Hadassah Cuts Staff, Closes Offices, Spins Off Young Judaea To Stem Red Ink

Recent Financial Challenges Include $45 Million Madoff Bill

Change: After 44 years under Hadassah, Young Judaea will become an independent organization.
COURTESY OF YOUNG JUDAEA
Change: After 44 years under Hadassah, Young Judaea will become an independent organization.

By Nathan Guttman

Published June 29, 2011, issue of July 08, 2011.
  • Print
  • Share Share

Correction Appended

WASHINGTON — Hadassah, the storied women’s Zionist organization, has shut down offices throughout the country and plans to spin off Young Judaea, its affiliated Zionist youth group, in part to offset recent financial setbacks, including a $45 million payment to the federal government related to its unwitting participation in Bernard Madoff’s Ponzi scheme.

Hadassah officials say that the moves stem from not just financial considerations, but also from a broad reform and restructuring drive that predate its Madoff liabilities.

“Of course it hurts, but we planned for it and were prepared,” said Nancy Falchuk, Hadassah’s outgoing national president. She explained that in the two years since the Madoff scandal broke, the group set aside funds so that it would be prepared to face the Madoff settlement. This need for cash, she added, sped up several processes that had already been under way and that were aimed at making Hadassah more efficient.

For the past two years, the group has been engaged in a delicate balancing act, trying, on the one hand, to cope with financial losses in a tough economic environment, and on the other, attempting to grow its membership base and maintain its activity. The results on the ground reflect this mixed goal: large staff layoffs and a scaled-back physical presence, but at the same time, a hike in membership and on-schedule progress in building its largest ever project in Jerusalem’s Hadassah hospital.

As part of a settlement with Madoff’s trustees, Hadassah was obliged to pay back $45 million of the profits it gained on its investments with Madoff, a sum that will go toward compensation to other investors that had lost money in the scam.

The most recent and dramatic of the group’s restructuring moves is the decision by Hadassah to turn Young Judaea into an independent organization. Hadassah has been the youth movement’s sole sponsor for the past 44 years, but the group began discussing Young Judaea’s future more than five years ago, officials said, seeking ways to reinvigorate the 102-year-old movement.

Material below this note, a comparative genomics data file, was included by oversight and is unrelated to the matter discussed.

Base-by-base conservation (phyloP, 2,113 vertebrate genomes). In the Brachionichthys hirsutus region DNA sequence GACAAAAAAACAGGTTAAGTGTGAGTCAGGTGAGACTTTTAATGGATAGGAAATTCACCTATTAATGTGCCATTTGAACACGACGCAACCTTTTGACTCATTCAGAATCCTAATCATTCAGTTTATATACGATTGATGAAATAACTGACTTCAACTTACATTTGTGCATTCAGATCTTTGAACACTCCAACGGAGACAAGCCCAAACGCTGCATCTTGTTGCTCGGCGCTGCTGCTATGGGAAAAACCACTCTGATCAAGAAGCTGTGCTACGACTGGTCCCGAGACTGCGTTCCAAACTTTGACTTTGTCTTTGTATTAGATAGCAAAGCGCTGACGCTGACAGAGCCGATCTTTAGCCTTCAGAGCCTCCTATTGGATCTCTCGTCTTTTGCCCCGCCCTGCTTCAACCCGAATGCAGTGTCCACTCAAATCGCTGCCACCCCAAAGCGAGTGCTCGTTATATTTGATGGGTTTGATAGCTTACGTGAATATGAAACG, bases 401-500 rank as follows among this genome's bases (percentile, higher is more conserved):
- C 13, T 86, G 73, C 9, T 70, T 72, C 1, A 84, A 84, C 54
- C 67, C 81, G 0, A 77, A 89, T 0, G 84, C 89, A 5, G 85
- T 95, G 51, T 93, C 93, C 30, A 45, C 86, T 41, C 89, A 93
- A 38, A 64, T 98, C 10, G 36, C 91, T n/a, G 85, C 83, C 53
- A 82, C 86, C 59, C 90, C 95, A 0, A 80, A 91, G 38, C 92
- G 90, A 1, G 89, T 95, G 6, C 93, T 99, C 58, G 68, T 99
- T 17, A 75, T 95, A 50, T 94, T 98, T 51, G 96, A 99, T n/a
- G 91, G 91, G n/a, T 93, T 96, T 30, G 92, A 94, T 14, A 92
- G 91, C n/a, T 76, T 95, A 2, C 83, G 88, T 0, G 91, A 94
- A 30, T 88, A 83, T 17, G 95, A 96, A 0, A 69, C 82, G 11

The surprising outcome of those discussions, announced late June, was the emergence of a group of alumni who have come back to form the founding board of a new, independent Young Judaea, which will now fund itself.

“It was like a gift,” Falchuk said of the group of former young leaders agreeing to take over the movement. But it will also relieve cash-strapped Hadassah of the need to fund the program. Hadassah would not provide the dollar amount of the funding that would be saved, but officials of the group made clear that it will continue sponsoring the movement during the transitional period. “We didn’t desert Young Judaea,” Falchuk said, stressing that the decision to send the movement off to independence was “not financial, but mission driven.”

Another money-saving process that has been accelerated because of Hadassah’s cash flow troubles is the restructuring of the group’s U.S. operations, which included closing 16 offices nationwide and consolidating the work of five others. Since 2009, Hadassah has fired 80 workers, one-quarter of the organization’s staff.

But as the group prepares for its 100th anniversary, which comes next year, its leaders are stressing that despite financial hurdles, Hadassah is about more than just cutbacks and downsizing. The group, which retains a sizable endowment, is still on target in building its $300 million hospital tower in Jerusalem, one of the largest philanthropic projects taking place in Israel. It also registered 28,000 new members since January as part of its centennial drive, and hundreds of its members enrolled in the anniversary mission to Israel. “Looking at all this,” Falchuk concluded, “I have the feeling that the glass is half full.”